Climate disasters having profound impact on mental health

Matt Woodley

25/01/2023 5:08:18 PM

Half of the respondents to a new poll say their mental health has been detrimentally affected by an extreme weather event.

Man surveying his burnt out property.
Eight in 10 survey respondents had experienced at least one natural disaster since 2019. (Image: AAP)

A poll of more than 2000 Australians has revealed more frequent and intense disasters are having an increasingly devastating impact on the mental health of Australians.
Conducted by the Climate Council and supported by Beyond Blue, the survey found that since 2019, the majority (80%) had experienced, at least once, heatwaves (63%), flooding (47%), bushfires (42%), droughts (36%), cyclones or destructive storms (29%) or landslides (8%).
Half of the poll’s respondents also said their mental health had been detrimentally affected by an extreme weather event, with one in five reporting that it has had a ‘major or moderate impact’.  
Australian National University climate scientist Dr Joelle Gergis describes the results as ‘confronting’.
‘It’s heartbreaking to realise that many Australians are living with significant levels of distress related to the reality of our changing climate,’ he said.
‘It shines a light on … [the] mental health crisis that is undermining the stability of our local communities all over the country.’
Dr Kate Wylie, Chair of RACGP Specific Interests Climate and Environmental Medicine, told newsGP the ‘important’ research adds to an existing body of knowledge showing that Australians are being affected by climate change ‘now’. 
‘The mental health impacts of climate are becoming increasingly obvious, and it is a rare day that I do not hear about a patient’s climate concerns at work,’ she said.
‘People of all ages talk to me about their climate anxiety and eco-grief, but young people in particular are suffering and need our support. 
‘Climate anxiety is a rational response to a real threat and it requires GPs – and indeed all health professionals – to be climate aware and climate active if we are to address the health needs of our patients.’ 
A follow-up community-level survey of people who had experienced a disaster found the most common mental health symptoms were anxiety, followed by symptoms of depression and PTSD.
More than one-third of survey participants (37%) also said there was too little mental health support available to them. 
Dr Wylie says rural communities have been hit hardest by the climate crisis and they often find it hardest to access support for their health needs. 
‘We are all aware how difficult it is to access mental health services across Australia, but this is especially difficult in the bush,’ she said.
‘That these communities are those most likely to have experienced a climate-induced event underlines how vital it is that governments support people’s health needs by supporting rural general practice.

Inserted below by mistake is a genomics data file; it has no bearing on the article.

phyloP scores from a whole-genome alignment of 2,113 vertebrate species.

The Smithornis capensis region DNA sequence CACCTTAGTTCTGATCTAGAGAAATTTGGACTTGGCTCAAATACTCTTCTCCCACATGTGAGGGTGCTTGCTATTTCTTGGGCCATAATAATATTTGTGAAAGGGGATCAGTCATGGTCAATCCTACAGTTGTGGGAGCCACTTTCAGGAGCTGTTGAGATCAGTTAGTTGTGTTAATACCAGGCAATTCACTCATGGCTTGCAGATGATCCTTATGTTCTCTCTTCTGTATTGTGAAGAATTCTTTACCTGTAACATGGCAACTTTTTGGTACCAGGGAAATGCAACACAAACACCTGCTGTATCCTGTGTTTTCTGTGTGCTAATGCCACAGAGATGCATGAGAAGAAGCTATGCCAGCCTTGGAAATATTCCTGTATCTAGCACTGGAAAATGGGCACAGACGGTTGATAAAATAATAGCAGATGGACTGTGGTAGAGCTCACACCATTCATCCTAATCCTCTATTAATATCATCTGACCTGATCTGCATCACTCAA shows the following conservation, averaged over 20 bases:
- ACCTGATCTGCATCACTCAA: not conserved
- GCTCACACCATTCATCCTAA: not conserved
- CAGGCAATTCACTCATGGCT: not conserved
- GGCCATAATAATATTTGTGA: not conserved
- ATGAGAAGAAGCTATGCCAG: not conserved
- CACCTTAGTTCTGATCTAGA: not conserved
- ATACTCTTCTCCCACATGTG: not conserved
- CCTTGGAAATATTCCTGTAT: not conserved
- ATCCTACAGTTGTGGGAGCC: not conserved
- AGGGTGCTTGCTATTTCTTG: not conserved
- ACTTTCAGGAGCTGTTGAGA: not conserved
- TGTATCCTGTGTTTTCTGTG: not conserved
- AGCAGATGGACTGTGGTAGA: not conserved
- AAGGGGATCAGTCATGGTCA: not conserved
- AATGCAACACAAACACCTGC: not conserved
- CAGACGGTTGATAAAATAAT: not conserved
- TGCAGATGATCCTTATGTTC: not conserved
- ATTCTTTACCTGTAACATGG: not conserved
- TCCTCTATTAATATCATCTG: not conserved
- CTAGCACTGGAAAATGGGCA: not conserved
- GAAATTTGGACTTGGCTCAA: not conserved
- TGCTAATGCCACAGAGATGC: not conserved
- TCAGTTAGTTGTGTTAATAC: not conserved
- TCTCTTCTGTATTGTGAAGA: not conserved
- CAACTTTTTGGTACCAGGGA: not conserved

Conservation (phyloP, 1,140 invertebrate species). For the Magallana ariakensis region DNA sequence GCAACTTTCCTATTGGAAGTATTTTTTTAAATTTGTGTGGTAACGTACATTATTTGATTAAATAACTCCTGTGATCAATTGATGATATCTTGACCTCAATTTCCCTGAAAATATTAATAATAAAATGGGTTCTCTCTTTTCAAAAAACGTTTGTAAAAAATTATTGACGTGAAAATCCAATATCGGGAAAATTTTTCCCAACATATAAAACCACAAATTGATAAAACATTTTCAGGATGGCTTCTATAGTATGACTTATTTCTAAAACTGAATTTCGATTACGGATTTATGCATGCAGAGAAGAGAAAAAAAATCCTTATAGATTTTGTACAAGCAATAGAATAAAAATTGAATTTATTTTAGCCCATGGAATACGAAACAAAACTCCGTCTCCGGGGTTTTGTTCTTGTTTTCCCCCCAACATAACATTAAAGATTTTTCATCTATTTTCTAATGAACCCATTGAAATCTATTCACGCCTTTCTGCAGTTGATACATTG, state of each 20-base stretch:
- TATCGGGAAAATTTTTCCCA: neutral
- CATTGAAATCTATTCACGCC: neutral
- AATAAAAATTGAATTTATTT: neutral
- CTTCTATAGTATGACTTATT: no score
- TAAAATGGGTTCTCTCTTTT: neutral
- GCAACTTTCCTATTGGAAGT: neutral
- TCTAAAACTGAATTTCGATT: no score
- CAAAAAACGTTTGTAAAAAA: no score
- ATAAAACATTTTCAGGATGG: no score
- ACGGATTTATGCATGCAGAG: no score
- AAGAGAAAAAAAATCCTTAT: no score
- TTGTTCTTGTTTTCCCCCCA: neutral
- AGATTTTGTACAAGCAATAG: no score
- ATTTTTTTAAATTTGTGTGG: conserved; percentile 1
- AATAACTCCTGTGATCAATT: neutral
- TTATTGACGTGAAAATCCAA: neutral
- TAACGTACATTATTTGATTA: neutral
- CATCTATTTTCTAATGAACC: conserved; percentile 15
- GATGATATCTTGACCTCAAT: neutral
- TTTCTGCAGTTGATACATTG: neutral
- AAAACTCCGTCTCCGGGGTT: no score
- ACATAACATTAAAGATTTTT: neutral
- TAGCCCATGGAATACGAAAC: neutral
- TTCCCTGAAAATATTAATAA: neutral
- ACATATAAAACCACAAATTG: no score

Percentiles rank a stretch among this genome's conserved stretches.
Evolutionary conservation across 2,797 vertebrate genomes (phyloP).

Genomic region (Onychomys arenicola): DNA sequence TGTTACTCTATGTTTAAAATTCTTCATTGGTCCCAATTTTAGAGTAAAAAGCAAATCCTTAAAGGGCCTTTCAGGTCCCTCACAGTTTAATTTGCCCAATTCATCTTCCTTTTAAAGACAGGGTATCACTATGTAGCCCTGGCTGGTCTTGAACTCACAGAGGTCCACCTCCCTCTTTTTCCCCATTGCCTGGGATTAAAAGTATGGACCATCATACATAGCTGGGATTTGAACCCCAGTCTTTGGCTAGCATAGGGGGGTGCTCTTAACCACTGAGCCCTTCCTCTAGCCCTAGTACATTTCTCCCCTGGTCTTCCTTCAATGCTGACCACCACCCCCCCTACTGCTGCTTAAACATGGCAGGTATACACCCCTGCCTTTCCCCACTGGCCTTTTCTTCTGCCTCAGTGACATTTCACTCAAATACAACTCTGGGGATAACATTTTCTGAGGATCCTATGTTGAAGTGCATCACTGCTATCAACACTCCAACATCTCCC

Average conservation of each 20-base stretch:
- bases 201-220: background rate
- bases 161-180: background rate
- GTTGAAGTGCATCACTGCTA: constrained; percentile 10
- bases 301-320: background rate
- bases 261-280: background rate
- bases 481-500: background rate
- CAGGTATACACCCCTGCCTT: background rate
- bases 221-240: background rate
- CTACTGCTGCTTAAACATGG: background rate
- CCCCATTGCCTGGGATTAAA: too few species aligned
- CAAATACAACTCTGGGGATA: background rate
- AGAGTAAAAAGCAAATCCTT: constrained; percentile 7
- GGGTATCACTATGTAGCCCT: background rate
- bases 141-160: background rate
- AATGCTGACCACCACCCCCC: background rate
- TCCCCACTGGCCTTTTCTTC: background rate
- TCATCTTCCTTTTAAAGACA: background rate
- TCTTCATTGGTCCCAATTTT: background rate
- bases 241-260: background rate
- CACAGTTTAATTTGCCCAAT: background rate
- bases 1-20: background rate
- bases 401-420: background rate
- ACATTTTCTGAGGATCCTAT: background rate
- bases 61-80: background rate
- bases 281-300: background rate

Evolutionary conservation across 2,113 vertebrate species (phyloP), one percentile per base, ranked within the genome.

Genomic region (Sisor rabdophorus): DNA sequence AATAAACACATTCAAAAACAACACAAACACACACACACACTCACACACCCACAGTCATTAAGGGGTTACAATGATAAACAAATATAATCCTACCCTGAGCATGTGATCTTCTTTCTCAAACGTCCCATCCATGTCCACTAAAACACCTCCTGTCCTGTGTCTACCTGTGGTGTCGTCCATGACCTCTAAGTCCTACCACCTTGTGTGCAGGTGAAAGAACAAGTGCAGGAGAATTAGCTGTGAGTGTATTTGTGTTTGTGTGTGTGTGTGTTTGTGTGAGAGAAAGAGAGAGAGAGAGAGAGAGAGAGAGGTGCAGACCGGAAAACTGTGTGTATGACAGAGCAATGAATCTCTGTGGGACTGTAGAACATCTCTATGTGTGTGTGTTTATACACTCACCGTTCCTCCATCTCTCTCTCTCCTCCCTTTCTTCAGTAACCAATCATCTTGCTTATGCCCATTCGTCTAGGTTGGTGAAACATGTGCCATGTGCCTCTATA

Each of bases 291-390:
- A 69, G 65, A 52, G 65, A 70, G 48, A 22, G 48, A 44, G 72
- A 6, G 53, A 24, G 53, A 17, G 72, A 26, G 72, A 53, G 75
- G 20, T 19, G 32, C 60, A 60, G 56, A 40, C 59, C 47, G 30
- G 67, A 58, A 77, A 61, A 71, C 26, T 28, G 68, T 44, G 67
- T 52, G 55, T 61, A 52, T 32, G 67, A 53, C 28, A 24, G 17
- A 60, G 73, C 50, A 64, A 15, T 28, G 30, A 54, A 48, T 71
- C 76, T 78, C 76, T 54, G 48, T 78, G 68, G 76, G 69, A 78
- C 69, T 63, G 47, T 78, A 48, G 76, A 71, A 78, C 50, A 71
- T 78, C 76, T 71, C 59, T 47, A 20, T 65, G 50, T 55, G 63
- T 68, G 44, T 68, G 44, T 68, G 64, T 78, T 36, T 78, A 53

‘GPs provide high-quality, patient-centred care. We are the first port of call for mental health and this report reinforces the need for our governments to support general practice.’
According to Dr Gergis, it is time for a ‘national conversation’ about climate change adaptation and for people in power to listen to the experiences of people who have lived through these disasters.
‘Extreme weather events are going to escalate as our planet continues to warm, so the impacts we have witnessed in recent years are really just the tip of the iceberg,’ he said.
‘We urgently need to develop plans that protect and support our local communities as climate change-fuelled disasters continue to upend the lives of countless Australians.’
Meanwhile, Beyond Blue’s Lead Clinical Advisor Associate Professor Grant Blashki believes a ‘whole system approach’ to climate change is required, rather than ‘piecemeal band-aid approaches during a crisis’.
‘It’s as much about broken spirits as damaged buildings,’ he said.
‘People say they have been left feeling helpless, have experienced symptoms of anxiety and depression, trouble sleeping, and have children who worry when it rains, or the wind picks up. It’s important we get on top of these issues early and get people the appropriate support at the right time.
‘By acknowledging and addressing the mental health impacts of climate change, we can build stronger and more resilient communities, better able to weather the storms – both literal and figurative – that lie ahead.’
And even though general practice is already facing a ‘myriad of challenges’ affecting the viability of clinics across the country, Dr Wylie says GPs should step up and be actively involved in helping to find solutions.
‘The GP workforce shortage, the inadequacy of the Medicare rebate and now the looming pressure of payroll tax are undermining our ability to provide healthcare and support our communities,’ she said.
‘We’ve got a lot to take on, but we cannot ignore the threat of the climate crisis which is only going to continue to grow as the planet continues to get hotter. 
‘Climate change is a health issue, and we need to treat it.’
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